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Imagining the digital future of academic records

Short on time? Here are the highlights:

  • First established in 2012, the Groningen Declaration Network is a global group of more than 50 institutions, associations, and other stakeholders
  • The network is concerned with the development of a global system for storing, authenticating, and sharing digitised academic records
  • While its early years have been focused on research, discussion, and testing to help establish best practices in the field, the focus may now be shifting more to the actual development and operation of a global system
  • If it were widely used by students and institutions, we can expect that such a system would be an important level for international student mobility

We live in a world where messages, financial transactions, and digital content of all sorts can circle the globe with a click of a computer mouse or trackpad or touchscreen. But the realm of academic records – transcripts, credentials, and other official documents – remains largely paper-based. Indeed, officially authenticated, and printed, records are still very much the gold standard for many institutions and admissions offices.

But a rapidly growing group of stakeholders have set out to build a global system for authenticating, storing, and sharing digital records. The concept is still on the drawing board but the idea has gathered steam over the last four years since the Groningen Declaration Network (GDN) was founded in 2012.

The network now includes more than 50 signatories worldwide, both institutions – such as Stanford University and the University of Málaga – and academic associations, including The American Association of Collegiate Registrars and Admissions Officers (AACRAO), the European Association for International Education (EAIE), and the South African Qualifications Authority (SAQA). Twelve new signatories joined the network this year alone, following the GDN’s annual meeting in Cape Town in May.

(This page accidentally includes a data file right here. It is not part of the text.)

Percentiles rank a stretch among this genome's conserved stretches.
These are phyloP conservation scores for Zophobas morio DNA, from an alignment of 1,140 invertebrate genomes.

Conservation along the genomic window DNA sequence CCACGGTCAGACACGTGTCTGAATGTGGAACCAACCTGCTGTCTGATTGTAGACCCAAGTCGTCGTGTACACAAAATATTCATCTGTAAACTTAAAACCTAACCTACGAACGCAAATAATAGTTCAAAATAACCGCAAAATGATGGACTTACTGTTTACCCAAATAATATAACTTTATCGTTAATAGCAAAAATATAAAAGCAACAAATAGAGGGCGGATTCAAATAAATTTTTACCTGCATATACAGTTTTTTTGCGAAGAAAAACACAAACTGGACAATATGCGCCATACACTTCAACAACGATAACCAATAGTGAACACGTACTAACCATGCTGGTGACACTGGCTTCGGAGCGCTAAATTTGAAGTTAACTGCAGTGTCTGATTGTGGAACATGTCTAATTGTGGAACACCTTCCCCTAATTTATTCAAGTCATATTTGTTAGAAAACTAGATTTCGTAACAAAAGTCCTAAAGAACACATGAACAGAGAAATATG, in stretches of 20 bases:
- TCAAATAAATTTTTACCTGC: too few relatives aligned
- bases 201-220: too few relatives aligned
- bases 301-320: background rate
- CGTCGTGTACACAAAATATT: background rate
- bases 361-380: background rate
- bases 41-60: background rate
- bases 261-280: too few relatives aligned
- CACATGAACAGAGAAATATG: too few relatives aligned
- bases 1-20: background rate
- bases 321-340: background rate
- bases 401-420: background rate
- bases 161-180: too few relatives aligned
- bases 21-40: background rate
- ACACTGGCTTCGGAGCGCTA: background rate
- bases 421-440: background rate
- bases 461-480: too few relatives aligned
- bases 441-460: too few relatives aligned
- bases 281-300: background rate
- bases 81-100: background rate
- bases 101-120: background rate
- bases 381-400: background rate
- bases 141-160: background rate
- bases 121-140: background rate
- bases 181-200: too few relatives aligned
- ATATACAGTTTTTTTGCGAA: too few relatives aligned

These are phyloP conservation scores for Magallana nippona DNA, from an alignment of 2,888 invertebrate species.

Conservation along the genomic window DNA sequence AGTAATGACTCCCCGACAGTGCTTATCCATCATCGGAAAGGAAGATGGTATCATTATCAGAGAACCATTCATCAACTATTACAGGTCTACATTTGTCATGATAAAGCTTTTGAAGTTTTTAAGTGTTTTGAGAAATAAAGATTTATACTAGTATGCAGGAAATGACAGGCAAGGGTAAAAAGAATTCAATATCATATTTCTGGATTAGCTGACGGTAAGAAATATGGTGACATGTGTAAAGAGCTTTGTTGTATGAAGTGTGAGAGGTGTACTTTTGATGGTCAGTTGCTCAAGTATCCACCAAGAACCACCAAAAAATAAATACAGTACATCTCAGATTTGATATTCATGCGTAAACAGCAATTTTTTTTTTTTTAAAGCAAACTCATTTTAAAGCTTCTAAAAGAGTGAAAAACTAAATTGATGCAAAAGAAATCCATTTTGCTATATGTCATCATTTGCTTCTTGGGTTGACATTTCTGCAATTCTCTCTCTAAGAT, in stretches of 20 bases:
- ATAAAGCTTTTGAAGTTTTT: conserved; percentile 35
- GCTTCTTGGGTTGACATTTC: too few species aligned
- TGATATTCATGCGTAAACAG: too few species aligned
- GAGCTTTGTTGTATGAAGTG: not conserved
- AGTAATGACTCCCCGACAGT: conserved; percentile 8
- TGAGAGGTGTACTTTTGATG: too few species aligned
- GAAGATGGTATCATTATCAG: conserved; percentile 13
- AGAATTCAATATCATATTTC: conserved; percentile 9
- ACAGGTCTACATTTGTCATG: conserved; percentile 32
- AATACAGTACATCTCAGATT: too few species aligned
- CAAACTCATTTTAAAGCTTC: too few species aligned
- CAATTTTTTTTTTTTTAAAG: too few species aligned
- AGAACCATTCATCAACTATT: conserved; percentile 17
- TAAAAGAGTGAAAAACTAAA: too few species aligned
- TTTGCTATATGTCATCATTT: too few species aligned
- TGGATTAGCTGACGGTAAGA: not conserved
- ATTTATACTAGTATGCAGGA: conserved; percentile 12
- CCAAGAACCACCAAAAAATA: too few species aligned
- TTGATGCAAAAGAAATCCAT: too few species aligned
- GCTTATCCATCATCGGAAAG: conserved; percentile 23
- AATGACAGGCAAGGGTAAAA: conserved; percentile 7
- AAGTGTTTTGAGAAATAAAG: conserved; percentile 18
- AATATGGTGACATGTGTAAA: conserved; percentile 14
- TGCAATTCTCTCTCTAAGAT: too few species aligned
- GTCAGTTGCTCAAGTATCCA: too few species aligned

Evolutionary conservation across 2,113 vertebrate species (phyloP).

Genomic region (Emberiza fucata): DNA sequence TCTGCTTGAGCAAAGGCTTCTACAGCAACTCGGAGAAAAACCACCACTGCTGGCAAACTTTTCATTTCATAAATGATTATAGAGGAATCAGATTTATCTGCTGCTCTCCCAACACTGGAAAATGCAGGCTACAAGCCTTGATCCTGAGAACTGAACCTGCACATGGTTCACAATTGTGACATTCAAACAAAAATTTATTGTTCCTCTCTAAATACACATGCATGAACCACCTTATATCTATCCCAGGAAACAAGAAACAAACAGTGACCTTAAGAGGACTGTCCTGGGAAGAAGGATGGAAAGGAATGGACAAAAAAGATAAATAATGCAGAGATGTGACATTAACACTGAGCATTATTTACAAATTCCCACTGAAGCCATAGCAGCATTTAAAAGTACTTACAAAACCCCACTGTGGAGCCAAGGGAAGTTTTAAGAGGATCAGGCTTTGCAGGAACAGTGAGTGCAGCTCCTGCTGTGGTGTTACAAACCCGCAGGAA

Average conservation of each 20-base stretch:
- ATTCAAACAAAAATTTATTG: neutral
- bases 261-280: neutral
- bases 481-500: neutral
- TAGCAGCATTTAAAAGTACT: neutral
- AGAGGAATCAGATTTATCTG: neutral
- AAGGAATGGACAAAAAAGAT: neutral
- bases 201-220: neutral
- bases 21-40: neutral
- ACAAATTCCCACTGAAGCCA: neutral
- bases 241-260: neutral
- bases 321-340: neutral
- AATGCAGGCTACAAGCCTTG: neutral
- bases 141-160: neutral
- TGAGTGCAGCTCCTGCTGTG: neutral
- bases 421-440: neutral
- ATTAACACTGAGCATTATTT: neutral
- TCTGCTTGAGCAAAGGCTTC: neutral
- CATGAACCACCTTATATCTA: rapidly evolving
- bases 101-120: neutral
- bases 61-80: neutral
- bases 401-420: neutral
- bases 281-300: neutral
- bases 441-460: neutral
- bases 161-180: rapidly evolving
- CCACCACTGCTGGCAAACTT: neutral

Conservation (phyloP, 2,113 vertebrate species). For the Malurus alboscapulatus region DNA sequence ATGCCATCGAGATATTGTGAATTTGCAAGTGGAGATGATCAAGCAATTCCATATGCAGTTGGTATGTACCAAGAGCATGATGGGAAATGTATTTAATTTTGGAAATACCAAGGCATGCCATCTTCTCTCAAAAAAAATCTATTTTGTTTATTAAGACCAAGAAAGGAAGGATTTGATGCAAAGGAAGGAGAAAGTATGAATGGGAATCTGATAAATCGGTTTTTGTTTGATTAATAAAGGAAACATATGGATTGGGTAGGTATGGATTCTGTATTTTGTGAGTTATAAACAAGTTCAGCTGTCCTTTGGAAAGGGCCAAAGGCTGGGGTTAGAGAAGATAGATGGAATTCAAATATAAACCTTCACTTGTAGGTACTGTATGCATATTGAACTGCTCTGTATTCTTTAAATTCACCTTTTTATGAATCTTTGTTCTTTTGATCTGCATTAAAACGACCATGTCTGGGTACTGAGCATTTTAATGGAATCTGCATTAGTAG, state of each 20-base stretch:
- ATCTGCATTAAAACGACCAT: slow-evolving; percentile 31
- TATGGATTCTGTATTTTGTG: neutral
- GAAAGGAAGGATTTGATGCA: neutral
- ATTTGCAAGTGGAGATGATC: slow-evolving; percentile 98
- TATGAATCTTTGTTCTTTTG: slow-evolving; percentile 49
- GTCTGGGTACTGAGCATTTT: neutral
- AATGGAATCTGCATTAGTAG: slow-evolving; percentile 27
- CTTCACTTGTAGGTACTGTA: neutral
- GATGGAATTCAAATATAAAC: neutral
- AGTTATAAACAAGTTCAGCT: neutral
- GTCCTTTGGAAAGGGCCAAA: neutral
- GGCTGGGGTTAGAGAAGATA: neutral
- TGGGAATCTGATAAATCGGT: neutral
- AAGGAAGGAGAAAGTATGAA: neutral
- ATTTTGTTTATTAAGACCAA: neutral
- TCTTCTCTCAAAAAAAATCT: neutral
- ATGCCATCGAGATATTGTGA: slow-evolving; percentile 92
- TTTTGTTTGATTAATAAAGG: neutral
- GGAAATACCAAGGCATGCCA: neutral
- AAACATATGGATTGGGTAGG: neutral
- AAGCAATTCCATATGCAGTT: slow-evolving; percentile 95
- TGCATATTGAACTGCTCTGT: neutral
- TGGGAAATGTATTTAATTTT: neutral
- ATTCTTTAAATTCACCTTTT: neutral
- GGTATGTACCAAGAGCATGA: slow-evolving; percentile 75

Canada signed on a year earlier, in may 2015 and through its Association of Registrars of the Universities and Colleges of Canada (ARUCC). “We don’t want Canada to be left behind,” Kathleen Massey, university registrar and executive director of enrolment services at McGill University, said to University Affairs. Ms Massey also chairs the ARUCC Groningen and Student Mobility Task Force, and adds, “It’s about making it easier for Canadians to transmit their credentials within Canada and abroad and to have them fairly recognised in a timely fashion.”

The goal of the network is just that: to make it easier for authenticated student records to travel from institution to institution and country to country, and the vision is for a truly global system. There is an aspect of efficiency in this in that one of the inherent promises of digital is that the process of retrieving and sharing academic records could be made a great deal easier and less expensive. “In my experience, every time you need to send (transcripts) to another organisation, be it another school you are applying to or a granting agency, you need to manually request the transcripts, sometimes pay a fee and they are sent by mail,” says University of Toronto PhD candidate Jessica Robin, echoing the experience of students the world over. “It’s a very slow process and it can be costly.”

The GDN is squarely aimed at making this experience very much easier and more efficient for all concerned, and signatory organisations are currently engaged in targeted pilot projects to test emerging practices and systems and also expand the use of digital records.

Beyond efficiency, another overarching goal of the GDN is to combat credential fraud, especially in the form of falsified transcripts or test scores as well as bogus credentials from so-called diploma mills. With higher education participation rates climbing, and with several million mobile students abroad today, the issue of academic integrity remains a pressing concern for all stakeholders. There are a number of task forces operating within the GDN currently, a number of which are focused on the development of systems and standards to establish and expand the integrity of digital records.

Seen from both vantage points – improving efficiency and combatting fraud – an effective digital records system is arguably one of the next important levers for increasing international student mobility. As the original declaration text sets out, “Digital student data portability and digital student data depositories are becoming increasingly concrete and relevant realities, and in the years to come, they will contribute decisively to the free movement of students and skilled workers on a global scale.”

“The Groningen Declaration is very aspirational,” Margit Schatzman, president of the non-profit Educational Credential Evaluators, a GDN signatory, explained earlier this year to University World News. “The question is, ‘How are we going to do this?’” The impression one gets from the growing roster of GDN signatories, however, as well as the level of activity in network task forces and pilots, is that the focus of the network will increasingly shift to the development and operation of a global system going forward.

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